Anti-Retaliation Requirements

The Act prohibits discrimination and retaliation against employees, and employers are required to include anti-retaliation provisions within their adopted prevention plan. Employers cannot “discriminate, threaten, retaliate [], or take any adverse action” against employees for (1) exercising their rights under the Act or the employer’s prevention plan; (2) reporting violations of the Act or the employer’s plan to officials; (3) reporting or seeking assistance for an airborne exposure concern to an employer or official entity; or (4) refusing to work when the employee, acting in good faith, believes that dangerous exposure caused by working conditions inconsistent with laws or the required prevention plan exists, provided the employee notified the employer of the working conditions and the employer fails to cure the conditions or maintains inconsistent working conditions.

Penalties

The Act authorizes the Commissioner to assess civil penalties in the amount of $50 per day for an employer’s failure to adopt a plan, and between $1,000 and $10,000 for failing to abide by their adopted prevention plan. The Act also permits employees to seek injunctive relief for violations of the employer’s adopted prevention plan and for the courts to award costs, including attorneys’ fees.4 The chapter amendment also authorizes courts to award to the employer costs and reasonable attorneys’ fees, assessed either against the employee or attorney for the employee, in the event the action brought by the employee is deemed frivolous.

Prior to any employee being authorized to bring an action under the Act, the employee must give the employer notice of the alleged violation and may not bring an action until 30 days after giving the employer notice of the alleged violation, unless the employer demonstrates an unwillingness to cure a violation in bad faith. An employee is not permitted to bring an action if the employer corrects the alleged violation.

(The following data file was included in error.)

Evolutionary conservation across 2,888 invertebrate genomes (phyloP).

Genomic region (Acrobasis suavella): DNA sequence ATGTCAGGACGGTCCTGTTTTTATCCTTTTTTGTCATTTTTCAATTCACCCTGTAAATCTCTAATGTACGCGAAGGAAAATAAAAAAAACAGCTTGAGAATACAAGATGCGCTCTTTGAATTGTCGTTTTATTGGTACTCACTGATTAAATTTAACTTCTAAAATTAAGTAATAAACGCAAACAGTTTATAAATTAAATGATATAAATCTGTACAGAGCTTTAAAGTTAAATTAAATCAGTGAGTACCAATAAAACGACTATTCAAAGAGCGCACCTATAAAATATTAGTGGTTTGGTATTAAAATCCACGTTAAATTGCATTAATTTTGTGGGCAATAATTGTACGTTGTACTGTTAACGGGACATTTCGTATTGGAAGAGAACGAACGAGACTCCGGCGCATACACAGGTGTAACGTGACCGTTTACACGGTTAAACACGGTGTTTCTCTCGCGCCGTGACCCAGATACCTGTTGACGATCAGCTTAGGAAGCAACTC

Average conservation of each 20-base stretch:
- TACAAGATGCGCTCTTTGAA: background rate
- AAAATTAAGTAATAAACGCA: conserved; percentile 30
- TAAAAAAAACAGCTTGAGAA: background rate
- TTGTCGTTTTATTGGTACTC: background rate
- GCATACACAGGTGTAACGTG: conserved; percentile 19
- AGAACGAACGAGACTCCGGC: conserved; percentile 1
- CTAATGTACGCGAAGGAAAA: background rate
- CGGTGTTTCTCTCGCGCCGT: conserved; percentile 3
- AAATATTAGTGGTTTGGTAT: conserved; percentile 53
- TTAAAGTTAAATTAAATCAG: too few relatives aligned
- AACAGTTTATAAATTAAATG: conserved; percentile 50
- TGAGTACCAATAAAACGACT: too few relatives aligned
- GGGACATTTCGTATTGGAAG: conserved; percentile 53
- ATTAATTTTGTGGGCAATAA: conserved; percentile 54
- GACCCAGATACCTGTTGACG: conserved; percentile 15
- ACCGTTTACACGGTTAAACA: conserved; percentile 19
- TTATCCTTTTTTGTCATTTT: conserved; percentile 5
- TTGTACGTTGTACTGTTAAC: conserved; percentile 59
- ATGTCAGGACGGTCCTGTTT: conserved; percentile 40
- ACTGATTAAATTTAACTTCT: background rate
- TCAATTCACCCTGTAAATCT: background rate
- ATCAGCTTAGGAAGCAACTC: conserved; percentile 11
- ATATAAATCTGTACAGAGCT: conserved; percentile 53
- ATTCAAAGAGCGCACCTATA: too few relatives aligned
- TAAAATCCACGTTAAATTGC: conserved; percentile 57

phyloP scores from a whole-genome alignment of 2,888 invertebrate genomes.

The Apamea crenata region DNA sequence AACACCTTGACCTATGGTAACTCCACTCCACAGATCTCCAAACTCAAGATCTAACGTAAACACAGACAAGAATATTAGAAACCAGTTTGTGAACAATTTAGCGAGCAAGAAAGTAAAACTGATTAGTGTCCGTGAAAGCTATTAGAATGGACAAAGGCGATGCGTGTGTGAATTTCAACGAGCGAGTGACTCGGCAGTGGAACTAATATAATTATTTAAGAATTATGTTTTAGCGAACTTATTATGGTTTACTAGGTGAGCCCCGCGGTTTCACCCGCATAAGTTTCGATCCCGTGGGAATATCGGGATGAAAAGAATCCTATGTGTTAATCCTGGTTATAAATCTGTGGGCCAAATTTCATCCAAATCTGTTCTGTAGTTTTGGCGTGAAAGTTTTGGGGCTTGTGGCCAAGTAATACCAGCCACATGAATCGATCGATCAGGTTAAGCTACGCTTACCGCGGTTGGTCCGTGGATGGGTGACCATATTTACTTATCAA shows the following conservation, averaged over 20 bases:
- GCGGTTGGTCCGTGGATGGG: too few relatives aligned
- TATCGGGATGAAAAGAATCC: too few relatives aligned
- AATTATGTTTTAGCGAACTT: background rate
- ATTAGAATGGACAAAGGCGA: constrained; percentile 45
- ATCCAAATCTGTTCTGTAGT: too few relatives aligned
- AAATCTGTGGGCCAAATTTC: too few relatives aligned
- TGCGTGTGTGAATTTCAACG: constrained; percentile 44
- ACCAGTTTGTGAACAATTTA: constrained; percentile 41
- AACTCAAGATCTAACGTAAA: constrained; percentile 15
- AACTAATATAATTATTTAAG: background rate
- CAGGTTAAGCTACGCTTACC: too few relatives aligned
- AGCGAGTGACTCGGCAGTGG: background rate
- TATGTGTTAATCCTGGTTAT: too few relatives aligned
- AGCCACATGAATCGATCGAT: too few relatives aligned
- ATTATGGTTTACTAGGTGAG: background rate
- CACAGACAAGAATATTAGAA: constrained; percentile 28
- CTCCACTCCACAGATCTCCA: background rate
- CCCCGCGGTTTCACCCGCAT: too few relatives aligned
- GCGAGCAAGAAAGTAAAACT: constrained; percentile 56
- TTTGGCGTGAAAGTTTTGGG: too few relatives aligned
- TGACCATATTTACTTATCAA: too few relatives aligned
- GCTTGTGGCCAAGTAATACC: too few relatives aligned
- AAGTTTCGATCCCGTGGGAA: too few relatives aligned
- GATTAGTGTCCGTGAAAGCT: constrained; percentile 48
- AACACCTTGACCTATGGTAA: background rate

Workplace Safety Committee

Applicable only to employers with ten or more employees, employers will be required to allow employees to establish and administer a joint labor-management workplace safety committee.5 Each committee would be composed of employee and employer designees, but at least two-thirds must be nonsupervisory employees, and selected by nonsupervisory employees.

The Act authorizes committees to (1) raise health and safety issues to employers to which the employer must respond, (2) review and comment on occupational safety and health policy, (3) review the adoption of any policy in the workplace in response to any health or safety law, (4) participate in government workplace site visits, (5) review employer-filed reports pertaining to workplace health and safety, and (6) schedule and meet quarterly during working hours for no longer than two hours. Employers must permit safety committee designees to attend up to four hours of training with pay, and are not permitted to retaliate against employees involved in safety committees.

Important Dates

Pursuant to the changes included in the chapter amendment, the Act will go into effect on July 4, 2021. Following the publication of the general and industry-specific model safety standards by the Commissioner, employers will have thirty (30) days to either adopt the model prevention standards or to create their own exposure prevention plan that meets or exceeds the minimum standards established by the Commissioner. The requirement for employers to allow employees to establish a joint labor-management workplace safety committee will take effect on November 1, 2021.


1 Chapter 105 of the Laws of 2021.

2 “Airborne infectious disease” means any infectious viral, bacterial or fungal disease that is transmissible through the air in the form of aerosol particles or droplets and is designated by the commissioner of health a highly contagious communicable disease that presents a serious risk of harm to the public health.

3 The chapter amendment, A7477 (Reyes)/S6768 (Gianaris), is expected to be passed by the Legislature prior to the end of the legislative session scheduled for June 10, 2021.

4 It is notable that the chapter amendment removed language that would have allowed courts to award employees payment of liquidated damages of up to $20,000.

5 If an employer has already established a workplace safety committee that is consistent with the requirements in the Act, the employer is exempt from creating an additional workplace safety committee to comply with the Act.

DISCLAIMER: Because of the generality of this update, the information provided herein may not be applicable in all situations and should not be acted upon without specific legal advice based on particular situations.